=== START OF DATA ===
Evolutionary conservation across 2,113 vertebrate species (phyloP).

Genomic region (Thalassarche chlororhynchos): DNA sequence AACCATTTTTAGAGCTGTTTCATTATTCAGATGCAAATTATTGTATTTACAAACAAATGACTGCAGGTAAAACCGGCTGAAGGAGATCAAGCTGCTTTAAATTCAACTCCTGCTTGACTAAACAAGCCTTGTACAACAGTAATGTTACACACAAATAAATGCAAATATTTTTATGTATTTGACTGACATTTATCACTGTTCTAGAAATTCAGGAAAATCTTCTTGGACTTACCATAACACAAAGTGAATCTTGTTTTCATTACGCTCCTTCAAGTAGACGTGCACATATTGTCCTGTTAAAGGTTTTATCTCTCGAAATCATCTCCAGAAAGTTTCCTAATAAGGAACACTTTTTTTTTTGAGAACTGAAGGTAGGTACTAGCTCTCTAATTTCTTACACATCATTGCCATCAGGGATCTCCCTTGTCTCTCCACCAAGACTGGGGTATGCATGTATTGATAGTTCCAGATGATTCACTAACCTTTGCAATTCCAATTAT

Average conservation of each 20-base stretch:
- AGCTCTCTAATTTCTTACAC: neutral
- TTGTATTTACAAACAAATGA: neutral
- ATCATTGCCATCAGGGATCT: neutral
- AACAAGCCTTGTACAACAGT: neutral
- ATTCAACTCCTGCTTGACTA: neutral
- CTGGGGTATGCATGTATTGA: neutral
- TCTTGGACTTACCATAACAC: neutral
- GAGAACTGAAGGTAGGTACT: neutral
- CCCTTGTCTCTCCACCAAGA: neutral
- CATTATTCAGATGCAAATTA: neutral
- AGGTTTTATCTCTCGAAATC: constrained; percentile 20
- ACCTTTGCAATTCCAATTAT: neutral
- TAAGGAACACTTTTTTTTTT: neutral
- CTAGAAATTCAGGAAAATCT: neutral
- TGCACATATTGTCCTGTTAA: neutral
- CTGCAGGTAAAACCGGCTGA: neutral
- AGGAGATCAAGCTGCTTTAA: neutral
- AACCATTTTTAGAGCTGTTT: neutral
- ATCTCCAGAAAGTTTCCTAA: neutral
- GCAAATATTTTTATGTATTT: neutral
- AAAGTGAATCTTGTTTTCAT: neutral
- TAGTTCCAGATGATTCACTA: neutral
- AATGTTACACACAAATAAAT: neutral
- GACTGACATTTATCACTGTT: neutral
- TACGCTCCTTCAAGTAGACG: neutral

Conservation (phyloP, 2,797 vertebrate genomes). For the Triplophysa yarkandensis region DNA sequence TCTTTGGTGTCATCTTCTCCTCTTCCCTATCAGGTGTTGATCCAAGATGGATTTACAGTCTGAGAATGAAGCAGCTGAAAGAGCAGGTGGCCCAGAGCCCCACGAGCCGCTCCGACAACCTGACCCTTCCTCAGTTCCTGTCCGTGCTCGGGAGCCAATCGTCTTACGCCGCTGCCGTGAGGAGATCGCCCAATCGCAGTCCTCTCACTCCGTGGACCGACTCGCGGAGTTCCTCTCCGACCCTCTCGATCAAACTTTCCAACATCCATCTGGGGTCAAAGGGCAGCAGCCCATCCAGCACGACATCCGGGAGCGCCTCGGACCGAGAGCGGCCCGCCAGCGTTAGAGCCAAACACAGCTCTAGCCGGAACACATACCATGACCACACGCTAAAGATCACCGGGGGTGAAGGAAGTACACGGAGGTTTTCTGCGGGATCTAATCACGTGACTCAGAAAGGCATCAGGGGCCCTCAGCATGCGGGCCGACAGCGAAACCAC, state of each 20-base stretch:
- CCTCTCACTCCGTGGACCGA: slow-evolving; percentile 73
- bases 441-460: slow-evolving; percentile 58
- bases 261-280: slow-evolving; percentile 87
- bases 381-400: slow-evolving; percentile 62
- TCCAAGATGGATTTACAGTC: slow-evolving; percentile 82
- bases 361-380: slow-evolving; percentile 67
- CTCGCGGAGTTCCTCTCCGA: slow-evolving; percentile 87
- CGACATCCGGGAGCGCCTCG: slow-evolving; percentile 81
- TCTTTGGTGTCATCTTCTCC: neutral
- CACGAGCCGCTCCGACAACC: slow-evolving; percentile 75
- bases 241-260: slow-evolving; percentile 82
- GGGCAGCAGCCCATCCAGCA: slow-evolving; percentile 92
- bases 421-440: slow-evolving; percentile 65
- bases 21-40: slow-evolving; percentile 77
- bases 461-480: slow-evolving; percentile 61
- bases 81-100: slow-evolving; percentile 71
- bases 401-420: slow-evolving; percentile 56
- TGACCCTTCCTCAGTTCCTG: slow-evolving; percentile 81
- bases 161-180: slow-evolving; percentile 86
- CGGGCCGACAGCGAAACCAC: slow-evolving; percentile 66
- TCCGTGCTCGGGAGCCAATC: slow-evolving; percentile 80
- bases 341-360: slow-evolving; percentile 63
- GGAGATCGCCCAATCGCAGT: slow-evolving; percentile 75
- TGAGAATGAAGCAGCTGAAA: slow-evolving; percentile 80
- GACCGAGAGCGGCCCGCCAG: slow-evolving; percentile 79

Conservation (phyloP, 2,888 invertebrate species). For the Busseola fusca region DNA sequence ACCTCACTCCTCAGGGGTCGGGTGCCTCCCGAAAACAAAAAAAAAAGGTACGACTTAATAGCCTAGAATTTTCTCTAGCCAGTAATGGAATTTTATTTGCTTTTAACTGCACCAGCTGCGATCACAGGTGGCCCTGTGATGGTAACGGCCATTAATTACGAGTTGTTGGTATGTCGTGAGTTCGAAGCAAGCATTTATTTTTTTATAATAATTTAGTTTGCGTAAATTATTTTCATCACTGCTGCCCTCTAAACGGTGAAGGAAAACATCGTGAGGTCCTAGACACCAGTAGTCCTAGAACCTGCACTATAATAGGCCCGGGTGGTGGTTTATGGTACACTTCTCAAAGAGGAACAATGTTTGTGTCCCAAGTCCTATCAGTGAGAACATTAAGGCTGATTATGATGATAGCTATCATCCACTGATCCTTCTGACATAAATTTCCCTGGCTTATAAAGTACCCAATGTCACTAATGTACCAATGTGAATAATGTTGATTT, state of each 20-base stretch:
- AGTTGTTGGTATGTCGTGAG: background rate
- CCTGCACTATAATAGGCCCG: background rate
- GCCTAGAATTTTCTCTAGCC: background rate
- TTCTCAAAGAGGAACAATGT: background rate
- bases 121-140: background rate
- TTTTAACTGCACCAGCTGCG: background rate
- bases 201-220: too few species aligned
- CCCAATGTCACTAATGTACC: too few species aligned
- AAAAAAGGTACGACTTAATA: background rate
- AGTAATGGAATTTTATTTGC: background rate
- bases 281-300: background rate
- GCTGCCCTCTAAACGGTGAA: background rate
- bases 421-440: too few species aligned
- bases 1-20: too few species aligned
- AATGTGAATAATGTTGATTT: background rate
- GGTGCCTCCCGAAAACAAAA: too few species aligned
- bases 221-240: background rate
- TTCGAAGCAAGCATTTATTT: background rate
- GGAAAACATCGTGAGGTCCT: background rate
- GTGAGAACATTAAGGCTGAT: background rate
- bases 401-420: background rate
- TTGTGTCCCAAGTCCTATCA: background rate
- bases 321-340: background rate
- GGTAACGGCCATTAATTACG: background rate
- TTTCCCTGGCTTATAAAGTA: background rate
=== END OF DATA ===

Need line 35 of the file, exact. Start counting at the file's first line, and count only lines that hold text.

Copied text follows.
- bases 361-380: slow-evolving; percentile 67